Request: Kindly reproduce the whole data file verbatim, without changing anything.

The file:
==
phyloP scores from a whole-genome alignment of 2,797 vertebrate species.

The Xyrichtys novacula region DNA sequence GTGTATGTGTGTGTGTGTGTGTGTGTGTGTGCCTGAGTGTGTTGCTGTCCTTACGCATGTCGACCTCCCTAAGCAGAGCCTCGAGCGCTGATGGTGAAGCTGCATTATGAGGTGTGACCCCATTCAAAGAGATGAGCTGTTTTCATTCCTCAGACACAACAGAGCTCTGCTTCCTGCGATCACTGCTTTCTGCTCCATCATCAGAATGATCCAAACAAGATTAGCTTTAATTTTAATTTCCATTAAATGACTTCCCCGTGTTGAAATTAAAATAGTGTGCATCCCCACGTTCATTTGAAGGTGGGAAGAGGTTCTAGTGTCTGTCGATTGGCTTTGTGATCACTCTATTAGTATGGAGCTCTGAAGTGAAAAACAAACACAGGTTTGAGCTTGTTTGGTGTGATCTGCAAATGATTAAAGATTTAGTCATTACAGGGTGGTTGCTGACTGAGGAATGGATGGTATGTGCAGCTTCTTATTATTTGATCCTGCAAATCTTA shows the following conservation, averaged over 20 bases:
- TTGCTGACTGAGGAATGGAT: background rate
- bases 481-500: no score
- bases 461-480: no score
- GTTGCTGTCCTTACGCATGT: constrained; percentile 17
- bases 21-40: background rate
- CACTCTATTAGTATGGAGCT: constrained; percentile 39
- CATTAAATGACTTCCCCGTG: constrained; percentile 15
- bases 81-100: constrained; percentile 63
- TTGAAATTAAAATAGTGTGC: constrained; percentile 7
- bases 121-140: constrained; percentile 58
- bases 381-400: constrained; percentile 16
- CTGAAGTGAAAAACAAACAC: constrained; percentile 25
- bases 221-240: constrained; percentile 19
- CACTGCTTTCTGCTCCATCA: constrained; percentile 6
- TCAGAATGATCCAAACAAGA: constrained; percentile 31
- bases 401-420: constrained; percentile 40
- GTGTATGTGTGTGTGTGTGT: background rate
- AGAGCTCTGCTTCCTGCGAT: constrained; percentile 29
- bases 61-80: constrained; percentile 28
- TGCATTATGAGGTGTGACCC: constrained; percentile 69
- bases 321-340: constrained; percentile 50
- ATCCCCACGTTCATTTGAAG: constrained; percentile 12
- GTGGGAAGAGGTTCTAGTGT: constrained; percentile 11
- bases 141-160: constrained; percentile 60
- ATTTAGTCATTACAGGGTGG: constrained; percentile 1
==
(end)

phyloP scores from a whole-genome alignment of 2,797 vertebrate species.

The Xyrichtys novacula region DNA sequence GTGTATGTGTGTGTGTGTGTGTGTGTGTGTGCCTGAGTGTGTTGCTGTCCTTACGCATGTCGACCTCCCTAAGCAGAGCCTCGAGCGCTGATGGTGAAGCTGCATTATGAGGTGTGACCCCATTCAAAGAGATGAGCTGTTTTCATTCCTCAGACACAACAGAGCTCTGCTTCCTGCGATCACTGCTTTCTGCTCCATCATCAGAATGATCCAAACAAGATTAGCTTTAATTTTAATTTCCATTAAATGACTTCCCCGTGTTGAAATTAAAATAGTGTGCATCCCCACGTTCATTTGAAGGTGGGAAGAGGTTCTAGTGTCTGTCGATTGGCTTTGTGATCACTCTATTAGTATGGAGCTCTGAAGTGAAAAACAAACACAGGTTTGAGCTTGTTTGGTGTGATCTGCAAATGATTAAAGATTTAGTCATTACAGGGTGGTTGCTGACTGAGGAATGGATGGTATGTGCAGCTTCTTATTATTTGATCCTGCAAATCTTA shows the following conservation, averaged over 20 bases:
- TTGCTGACTGAGGAATGGAT: background rate
- bases 481-500: no score
- bases 461-480: no score
- GTTGCTGTCCTTACGCATGT: constrained; percentile 17
- bases 21-40: background rate
- CACTCTATTAGTATGGAGCT: constrained; percentile 39
- CATTAAATGACTTCCCCGTG: constrained; percentile 15
- bases 81-100: constrained; percentile 63
- TTGAAATTAAAATAGTGTGC: constrained; percentile 7
- bases 121-140: constrained; percentile 58
- bases 381-400: constrained; percentile 16
- CTGAAGTGAAAAACAAACAC: constrained; percentile 25
- bases 221-240: constrained; percentile 19
- CACTGCTTTCTGCTCCATCA: constrained; percentile 6
- TCAGAATGATCCAAACAAGA: constrained; percentile 31
- bases 401-420: constrained; percentile 40
- GTGTATGTGTGTGTGTGTGT: background rate
- AGAGCTCTGCTTCCTGCGAT: constrained; percentile 29
- bases 61-80: constrained; percentile 28
- TGCATTATGAGGTGTGACCC: constrained; percentile 69
- bases 321-340: constrained; percentile 50
- ATCCCCACGTTCATTTGAAG: constrained; percentile 12
- GTGGGAAGAGGTTCTAGTGT: constrained; percentile 11
- bases 141-160: constrained; percentile 60
- ATTTAGTCATTACAGGGTGG: constrained; percentile 1